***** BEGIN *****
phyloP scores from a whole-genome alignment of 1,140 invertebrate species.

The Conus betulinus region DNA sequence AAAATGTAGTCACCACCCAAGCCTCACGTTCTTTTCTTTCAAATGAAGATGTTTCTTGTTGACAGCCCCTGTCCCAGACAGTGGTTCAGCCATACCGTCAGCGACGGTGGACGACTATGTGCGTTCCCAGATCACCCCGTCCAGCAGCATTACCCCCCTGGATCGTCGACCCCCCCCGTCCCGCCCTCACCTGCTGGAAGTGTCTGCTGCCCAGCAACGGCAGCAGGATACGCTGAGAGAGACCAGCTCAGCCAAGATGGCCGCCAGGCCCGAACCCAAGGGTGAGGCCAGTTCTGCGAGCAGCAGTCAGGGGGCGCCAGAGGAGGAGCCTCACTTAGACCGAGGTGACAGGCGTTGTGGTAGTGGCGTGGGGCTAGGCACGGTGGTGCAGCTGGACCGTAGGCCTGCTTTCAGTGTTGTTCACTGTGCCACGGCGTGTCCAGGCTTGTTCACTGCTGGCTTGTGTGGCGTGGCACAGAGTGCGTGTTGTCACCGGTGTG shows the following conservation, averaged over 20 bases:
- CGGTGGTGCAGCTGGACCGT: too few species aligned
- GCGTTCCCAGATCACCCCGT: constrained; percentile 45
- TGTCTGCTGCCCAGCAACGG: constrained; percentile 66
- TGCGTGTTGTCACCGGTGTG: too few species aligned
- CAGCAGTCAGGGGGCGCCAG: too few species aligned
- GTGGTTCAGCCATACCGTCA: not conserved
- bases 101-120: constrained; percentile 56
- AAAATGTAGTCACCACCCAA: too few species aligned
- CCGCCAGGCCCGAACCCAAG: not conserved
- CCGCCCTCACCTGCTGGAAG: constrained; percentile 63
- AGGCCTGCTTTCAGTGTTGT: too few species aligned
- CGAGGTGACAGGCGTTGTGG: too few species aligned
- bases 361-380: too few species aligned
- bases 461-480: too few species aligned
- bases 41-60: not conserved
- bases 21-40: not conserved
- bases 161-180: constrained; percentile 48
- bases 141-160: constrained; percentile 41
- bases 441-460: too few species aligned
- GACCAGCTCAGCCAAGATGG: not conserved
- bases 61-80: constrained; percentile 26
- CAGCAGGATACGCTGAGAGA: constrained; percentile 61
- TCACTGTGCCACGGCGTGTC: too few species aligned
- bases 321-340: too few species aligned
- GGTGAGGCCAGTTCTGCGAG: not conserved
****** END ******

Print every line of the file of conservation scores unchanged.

phyloP scores from a whole-genome alignment of 1,140 invertebrate species.

The Conus betulinus region DNA sequence AAAATGTAGTCACCACCCAAGCCTCACGTTCTTTTCTTTCAAATGAAGATGTTTCTTGTTGACAGCCCCTGTCCCAGACAGTGGTTCAGCCATACCGTCAGCGACGGTGGACGACTATGTGCGTTCCCAGATCACCCCGTCCAGCAGCATTACCCCCCTGGATCGTCGACCCCCCCCGTCCCGCCCTCACCTGCTGGAAGTGTCTGCTGCCCAGCAACGGCAGCAGGATACGCTGAGAGAGACCAGCTCAGCCAAGATGGCCGCCAGGCCCGAACCCAAGGGTGAGGCCAGTTCTGCGAGCAGCAGTCAGGGGGCGCCAGAGGAGGAGCCTCACTTAGACCGAGGTGACAGGCGTTGTGGTAGTGGCGTGGGGCTAGGCACGGTGGTGCAGCTGGACCGTAGGCCTGCTTTCAGTGTTGTTCACTGTGCCACGGCGTGTCCAGGCTTGTTCACTGCTGGCTTGTGTGGCGTGGCACAGAGTGCGTGTTGTCACCGGTGTG shows the following conservation, averaged over 20 bases:
- CGGTGGTGCAGCTGGACCGT: too few species aligned
- GCGTTCCCAGATCACCCCGT: constrained; percentile 45
- TGTCTGCTGCCCAGCAACGG: constrained; percentile 66
- TGCGTGTTGTCACCGGTGTG: too few species aligned
- CAGCAGTCAGGGGGCGCCAG: too few species aligned
- GTGGTTCAGCCATACCGTCA: not conserved
- bases 101-120: constrained; percentile 56
- AAAATGTAGTCACCACCCAA: too few species aligned
- CCGCCAGGCCCGAACCCAAG: not conserved
- CCGCCCTCACCTGCTGGAAG: constrained; percentile 63
- AGGCCTGCTTTCAGTGTTGT: too few species aligned
- CGAGGTGACAGGCGTTGTGG: too few species aligned
- bases 361-380: too few species aligned
- bases 461-480: too few species aligned
- bases 41-60: not conserved
- bases 21-40: not conserved
- bases 161-180: constrained; percentile 48
- bases 141-160: constrained; percentile 41
- bases 441-460: too few species aligned
- GACCAGCTCAGCCAAGATGG: not conserved
- bases 61-80: constrained; percentile 26
- CAGCAGGATACGCTGAGAGA: constrained; percentile 61
- TCACTGTGCCACGGCGTGTC: too few species aligned
- bases 321-340: too few species aligned
- GGTGAGGCCAGTTCTGCGAG: not conserved